Whenever you suggest weight training to a cyclist, runner, or triathlete, one of the athlete’s first concerns is whether putting on additional muscle mass will hurt their sport-specific performance. Will more muscle make you slower by increasing you total bodyweight, or make you faster by increasing your strength and resilience? There are a few ways to look at the question.
You don’t need to be bigger to be stronger
Hypertrophy (making muscles bigger) is not the same thing as increasing strength (maximum force production). Professional bodybuilders are not nearly as strong as powerlifters, but powerlifters don’t come close to bodybuilders in terms of muscularity. There are a lot of reasons for this, but one of the most important for endurance athletes is the idea that developing strength depends a lot on improving neurological recruitment, whereas the stimuli for hypertrophy have more to do with inducing structural stress to the muscle (getting pumped).
Athletes looking to increase muscle size utilize more total reps and reps-per-set at moderate to heavy resistance (70-85% of 1RM), and they often use multiple exercises to target the same muscles in different ways and from different angles. This increases the structural stress. In contrast, athletes looking to increase raw strength utilize fewer total reps, fewer reps-per-set, heavy resistance (80-90% of 1RM) and a narrower range of multijoint exercises. This lifting style maximizes neuromuscular recruitment so you activate more existing muscle fibers with each contraction.
Even the recovery between sets is different depending on your goal. Bodybuilders and those looking to increase muscle mass take short rest periods (1-2 minutes) between sets, whereas the athletes going for pure strength take longer (3-5 minute) rest periods. This is similar to sprint training for endurance athletes. When cyclists train for sprints or standing starts, you want to take 3-5 minutes between efforts so you are recovered and able to produce maximum power for each effort.
Endurance athletes gain both mass and strength, at first
Bodybuilders are not weak and powerlifters are not small. There’s obviously plenty of crossover between gaining strength and building muscle mass. In the weight lifting world there is a big division between gaining strength and building muscle. It’s a matter of specialization. With the last good example being Franco Colombo in the 1970s, it’s extremely rare for an athlete to simultaneously be an elite champion in powerlifting and bodybuilding.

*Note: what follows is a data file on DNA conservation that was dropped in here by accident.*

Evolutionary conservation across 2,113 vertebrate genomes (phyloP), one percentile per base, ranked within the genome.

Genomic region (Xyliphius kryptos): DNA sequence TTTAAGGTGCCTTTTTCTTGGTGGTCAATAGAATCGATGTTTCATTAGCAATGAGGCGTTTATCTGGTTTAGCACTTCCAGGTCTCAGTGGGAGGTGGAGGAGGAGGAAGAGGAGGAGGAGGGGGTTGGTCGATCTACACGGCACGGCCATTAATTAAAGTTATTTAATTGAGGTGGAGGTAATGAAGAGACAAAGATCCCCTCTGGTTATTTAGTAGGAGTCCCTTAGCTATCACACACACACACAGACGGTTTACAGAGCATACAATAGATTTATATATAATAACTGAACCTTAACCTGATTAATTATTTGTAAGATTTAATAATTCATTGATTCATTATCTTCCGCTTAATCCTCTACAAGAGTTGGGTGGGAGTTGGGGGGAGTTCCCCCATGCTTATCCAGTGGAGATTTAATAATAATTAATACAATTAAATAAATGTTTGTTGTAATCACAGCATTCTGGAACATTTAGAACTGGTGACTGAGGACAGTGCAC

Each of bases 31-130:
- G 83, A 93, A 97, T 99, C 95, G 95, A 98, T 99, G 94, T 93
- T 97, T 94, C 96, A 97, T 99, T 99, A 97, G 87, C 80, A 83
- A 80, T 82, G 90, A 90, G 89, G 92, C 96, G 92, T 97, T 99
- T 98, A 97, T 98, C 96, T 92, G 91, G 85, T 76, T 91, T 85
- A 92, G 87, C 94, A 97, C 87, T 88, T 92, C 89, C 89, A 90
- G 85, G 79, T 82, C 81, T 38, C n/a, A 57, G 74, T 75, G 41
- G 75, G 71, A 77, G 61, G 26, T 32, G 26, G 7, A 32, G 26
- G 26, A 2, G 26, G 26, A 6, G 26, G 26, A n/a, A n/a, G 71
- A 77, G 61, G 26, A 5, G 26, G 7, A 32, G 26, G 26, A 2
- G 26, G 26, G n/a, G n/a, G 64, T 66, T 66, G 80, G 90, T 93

None of that matters for most endurance athletes because your strength and muscle mass are both so low that almost any strength training you do will result in structural and neurological stress and therefore lead to both increased muscle mass and increased strength.
Why endurance athletes don’t become bodybuilders
That last section is what scares endurance athletes away from resistance training, but it shouldn’t. Yes, you will gain some lean body mass, especially if you have avoided resistance training for a long time. The reason you are unlikely to gain a lot of muscle mass, however, is that substantial hypertrophy requires very specific focus and intention.
Sustained and substantial hypertrophy requires a lot of nutritional support. Bodybuilders and endurance athletes consume a lot of calories, but bodybuilders consume more protein per kilogram of bodyweight than endurance athletes and expend a fraction of the energy endurance athletes utilize for aerobic (cardio) training. To build muscle you need a caloric surplus, but cyclists and triathletes operate a much smaller energy surplus – and sometimes in an energy deficit. Exercising for hypertrophy without adequate nutritional support won’t result in hypertrophy, and endurance athletes who utilize resistance training and eat like endurance athletes rarely provide the nutritional support necessary for significant hypertrophy.
Gaining lean muscle mass is unlikely to make you slower
For elite amateurs and professional endurance athletes there is great aversion to gaining muscle mass, but that aversion is largely irrelevant for most age groupers, masters, and amateurs. For most of us, the small increase in lean muscle mass will be offset by fat loss and a change in body composition. Your total weight is likely to remain relatively constant, but you will gain strength through improved neuromuscular recruitment. And as I’ve talked about in previous posts, resistance training is likely to improve your ability to complete sport-specific training with greater consistency, and increase the range of activities you can use to supplement your sport-specific training when you can’t ride or swim or run.
Above all, it is important to realize that for the majority of amateur athletes, bodyweight is not your limiting factor for success. You have not maximized your potential for improving aerobic fitness yet, so while losing weight will help you get faster by increasing power to weight ratio, you have more potential for getting faster with improved aerobic fitness than you do by losing weight. That’s why gaining a few pounds of lean muscle mass is not necessarily a bad thing, especially if it makes you a more well rounded athlete who can, in turn, be more consistent with high-quality sport-specific aerobic training.
The bottom line
Resistance training is good for you, especially if you are a middle-aged endurance athlete who is not pursuing a paycheck from endurance sports. You may gain a few pounds, you may stay at the same weight and improve body composition (more muscle, less fat), or you may even lose weight. In any scenario you will gain strength and in the end you will be a better, more well-rounded athlete.
CEO/Head Coach of CTS